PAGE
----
Woodland morning light changes significantly with the seasons.
In spring and early summer new leaves on many of our familiar trees have a distinct brighter shade of green (see below). In autumn the same leaves cast altogether different shades of colour in the morning sunlight. And in winter, bright sunshine easily finds its way onto the woodland floor, reflecting warm colours off autumn’s fallen leaves.
The distinctive shades of green we associate with the month of May.
I’ve been walking through the same woods and on the same paths since my childhood. Although I’m alone now, I still take pleasure in the subtle shades of light that each season brings. Often I’ll carry a camera and try to capture the changes I see.
Autumn’s early light, 2007. Canon PowerShot G9. JPEG straight from camera.
Sunrise in May through the new, brighter shades of green. Fujifilm X10.
A frosty morning, Christmas Day, 2007. I took 3 hand-held shots at different exposure values and used each of them for this final image. Camera: Canon PowerShot G9. For more information see the post Under the Christmas Day Moon.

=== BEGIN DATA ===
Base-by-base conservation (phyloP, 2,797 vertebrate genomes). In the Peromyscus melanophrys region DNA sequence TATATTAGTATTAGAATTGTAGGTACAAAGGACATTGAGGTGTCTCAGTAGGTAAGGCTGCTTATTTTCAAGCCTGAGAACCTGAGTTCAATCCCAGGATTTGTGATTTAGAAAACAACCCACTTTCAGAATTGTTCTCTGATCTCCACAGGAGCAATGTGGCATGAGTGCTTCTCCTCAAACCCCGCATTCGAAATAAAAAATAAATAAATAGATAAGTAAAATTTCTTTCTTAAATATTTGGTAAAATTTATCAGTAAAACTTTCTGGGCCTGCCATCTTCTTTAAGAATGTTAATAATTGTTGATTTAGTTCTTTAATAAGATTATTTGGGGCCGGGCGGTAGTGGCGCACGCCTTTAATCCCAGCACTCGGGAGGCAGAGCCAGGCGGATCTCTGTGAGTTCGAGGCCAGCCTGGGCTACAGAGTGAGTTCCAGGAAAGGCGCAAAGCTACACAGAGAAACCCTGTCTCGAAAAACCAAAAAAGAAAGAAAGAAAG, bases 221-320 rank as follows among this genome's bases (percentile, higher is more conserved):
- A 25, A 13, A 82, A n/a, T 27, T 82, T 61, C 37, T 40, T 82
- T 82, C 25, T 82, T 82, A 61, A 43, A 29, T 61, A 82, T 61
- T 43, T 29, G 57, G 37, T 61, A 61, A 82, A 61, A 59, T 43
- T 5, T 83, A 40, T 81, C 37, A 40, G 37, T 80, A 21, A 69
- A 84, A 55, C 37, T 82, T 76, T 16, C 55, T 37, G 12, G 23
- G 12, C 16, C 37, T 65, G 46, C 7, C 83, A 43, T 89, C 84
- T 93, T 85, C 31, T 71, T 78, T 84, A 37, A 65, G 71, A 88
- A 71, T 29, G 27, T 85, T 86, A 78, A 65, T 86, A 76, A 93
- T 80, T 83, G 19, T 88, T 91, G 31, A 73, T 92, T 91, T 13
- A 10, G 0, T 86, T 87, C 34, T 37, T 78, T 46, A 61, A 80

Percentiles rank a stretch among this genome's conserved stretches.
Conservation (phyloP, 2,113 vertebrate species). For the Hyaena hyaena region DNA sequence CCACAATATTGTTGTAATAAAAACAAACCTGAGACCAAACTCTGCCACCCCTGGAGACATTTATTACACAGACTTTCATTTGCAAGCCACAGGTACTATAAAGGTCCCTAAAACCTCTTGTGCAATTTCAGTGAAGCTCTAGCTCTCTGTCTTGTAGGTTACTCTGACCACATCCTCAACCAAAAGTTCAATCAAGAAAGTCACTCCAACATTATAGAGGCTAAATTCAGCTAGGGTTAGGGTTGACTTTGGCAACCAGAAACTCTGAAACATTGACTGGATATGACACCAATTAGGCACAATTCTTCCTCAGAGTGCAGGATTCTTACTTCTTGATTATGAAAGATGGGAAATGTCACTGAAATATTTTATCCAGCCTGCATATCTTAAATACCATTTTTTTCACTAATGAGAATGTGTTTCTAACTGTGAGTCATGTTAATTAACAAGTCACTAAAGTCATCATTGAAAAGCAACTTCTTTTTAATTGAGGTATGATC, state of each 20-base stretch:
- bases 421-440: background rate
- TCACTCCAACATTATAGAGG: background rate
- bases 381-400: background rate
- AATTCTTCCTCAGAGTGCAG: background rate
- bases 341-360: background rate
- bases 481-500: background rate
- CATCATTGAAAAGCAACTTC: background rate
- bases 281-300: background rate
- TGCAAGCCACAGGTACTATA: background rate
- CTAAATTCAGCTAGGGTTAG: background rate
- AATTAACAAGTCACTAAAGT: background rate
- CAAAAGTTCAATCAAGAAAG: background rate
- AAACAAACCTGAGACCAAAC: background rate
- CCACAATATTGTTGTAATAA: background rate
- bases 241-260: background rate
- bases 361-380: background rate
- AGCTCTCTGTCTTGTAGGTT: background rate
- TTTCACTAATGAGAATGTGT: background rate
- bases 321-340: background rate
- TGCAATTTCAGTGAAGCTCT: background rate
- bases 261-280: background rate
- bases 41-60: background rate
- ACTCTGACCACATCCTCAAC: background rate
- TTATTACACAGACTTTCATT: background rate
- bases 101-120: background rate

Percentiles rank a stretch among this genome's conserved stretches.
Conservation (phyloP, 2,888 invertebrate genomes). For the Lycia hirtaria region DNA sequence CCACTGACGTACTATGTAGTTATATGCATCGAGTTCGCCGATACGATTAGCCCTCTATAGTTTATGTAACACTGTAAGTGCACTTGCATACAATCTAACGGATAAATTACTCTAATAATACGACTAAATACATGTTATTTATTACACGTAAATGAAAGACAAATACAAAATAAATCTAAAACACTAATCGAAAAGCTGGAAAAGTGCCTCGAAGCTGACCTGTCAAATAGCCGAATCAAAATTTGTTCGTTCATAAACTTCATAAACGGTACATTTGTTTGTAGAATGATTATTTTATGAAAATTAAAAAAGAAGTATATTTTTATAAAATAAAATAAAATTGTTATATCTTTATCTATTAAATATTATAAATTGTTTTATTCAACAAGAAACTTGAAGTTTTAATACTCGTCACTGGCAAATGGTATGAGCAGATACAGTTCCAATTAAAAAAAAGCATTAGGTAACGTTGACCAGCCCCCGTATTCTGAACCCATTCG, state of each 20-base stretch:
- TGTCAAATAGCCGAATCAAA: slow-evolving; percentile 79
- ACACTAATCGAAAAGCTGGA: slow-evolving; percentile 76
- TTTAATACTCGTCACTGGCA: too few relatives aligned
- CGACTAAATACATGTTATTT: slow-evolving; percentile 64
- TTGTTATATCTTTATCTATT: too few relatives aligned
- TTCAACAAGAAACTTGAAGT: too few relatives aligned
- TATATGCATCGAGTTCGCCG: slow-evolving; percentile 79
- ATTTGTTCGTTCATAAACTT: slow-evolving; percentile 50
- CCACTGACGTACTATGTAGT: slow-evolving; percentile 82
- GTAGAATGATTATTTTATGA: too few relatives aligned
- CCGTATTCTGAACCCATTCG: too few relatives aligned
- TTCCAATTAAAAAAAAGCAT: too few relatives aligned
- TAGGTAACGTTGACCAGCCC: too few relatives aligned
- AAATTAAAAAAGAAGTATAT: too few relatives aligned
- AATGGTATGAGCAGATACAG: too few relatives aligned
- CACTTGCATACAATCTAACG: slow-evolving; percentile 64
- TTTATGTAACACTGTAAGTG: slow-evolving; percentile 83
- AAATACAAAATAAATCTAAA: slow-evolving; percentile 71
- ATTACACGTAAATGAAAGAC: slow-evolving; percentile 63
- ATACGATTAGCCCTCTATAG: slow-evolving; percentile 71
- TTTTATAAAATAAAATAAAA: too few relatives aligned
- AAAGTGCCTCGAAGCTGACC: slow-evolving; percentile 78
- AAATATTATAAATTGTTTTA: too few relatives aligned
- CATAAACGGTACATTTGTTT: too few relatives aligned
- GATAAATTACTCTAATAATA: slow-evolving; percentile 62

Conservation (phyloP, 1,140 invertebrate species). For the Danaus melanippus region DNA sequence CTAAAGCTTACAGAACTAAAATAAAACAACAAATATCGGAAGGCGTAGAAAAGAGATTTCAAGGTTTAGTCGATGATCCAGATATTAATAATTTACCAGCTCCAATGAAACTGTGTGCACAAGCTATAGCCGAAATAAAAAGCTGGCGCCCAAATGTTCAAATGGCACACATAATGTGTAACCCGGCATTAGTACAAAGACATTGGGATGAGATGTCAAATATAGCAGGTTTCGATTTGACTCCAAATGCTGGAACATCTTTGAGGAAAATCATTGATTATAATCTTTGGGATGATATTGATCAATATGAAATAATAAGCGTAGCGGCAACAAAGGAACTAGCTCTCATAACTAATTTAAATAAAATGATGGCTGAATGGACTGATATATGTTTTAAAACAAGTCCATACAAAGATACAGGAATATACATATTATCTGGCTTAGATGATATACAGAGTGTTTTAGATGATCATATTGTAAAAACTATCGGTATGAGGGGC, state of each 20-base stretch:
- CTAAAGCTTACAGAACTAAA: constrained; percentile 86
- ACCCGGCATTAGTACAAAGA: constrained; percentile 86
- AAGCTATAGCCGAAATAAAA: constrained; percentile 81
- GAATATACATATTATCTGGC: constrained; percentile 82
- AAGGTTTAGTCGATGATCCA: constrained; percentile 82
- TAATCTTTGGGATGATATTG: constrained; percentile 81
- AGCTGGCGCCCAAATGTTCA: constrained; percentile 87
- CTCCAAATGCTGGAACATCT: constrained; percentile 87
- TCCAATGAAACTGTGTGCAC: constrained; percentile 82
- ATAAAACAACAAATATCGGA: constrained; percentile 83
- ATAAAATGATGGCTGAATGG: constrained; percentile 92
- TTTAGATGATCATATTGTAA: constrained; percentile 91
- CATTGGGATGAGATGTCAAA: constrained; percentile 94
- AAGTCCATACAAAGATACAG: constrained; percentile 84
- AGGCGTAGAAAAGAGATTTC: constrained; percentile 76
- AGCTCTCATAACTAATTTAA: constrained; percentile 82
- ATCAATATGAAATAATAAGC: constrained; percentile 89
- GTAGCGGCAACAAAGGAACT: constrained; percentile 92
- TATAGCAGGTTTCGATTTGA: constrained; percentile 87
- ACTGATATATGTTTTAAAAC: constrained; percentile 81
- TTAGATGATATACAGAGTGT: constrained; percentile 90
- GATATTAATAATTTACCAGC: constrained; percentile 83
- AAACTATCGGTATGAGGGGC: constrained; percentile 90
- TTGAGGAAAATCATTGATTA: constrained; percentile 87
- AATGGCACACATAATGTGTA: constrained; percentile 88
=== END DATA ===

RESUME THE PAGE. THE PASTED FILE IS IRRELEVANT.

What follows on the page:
December fern. In winter much more light makes it through the trees to sheltered areas. Fujifilm X-E1, 18-55mm lens, +1 exposure compensation.
On an early morning winter walk through the woods. Fujifilm X-E1, 18-55mm lens. I managed two shots of my dog on this fallen tree. I wanted the best ISO quality I could get so I was using the lens’s image stabilisation. Despite my best efforts, the better of the two images suffered slightly from camera-shake, but he was looking to the right, which was what I wanted. So I copied his head (additionally sharpened) from the shaken shot and positioned it into place in the shot that was sharp enough, (see below). Sometimes we have to cheat! But I wish I’d thought of using a subtle pop of fill-flash too.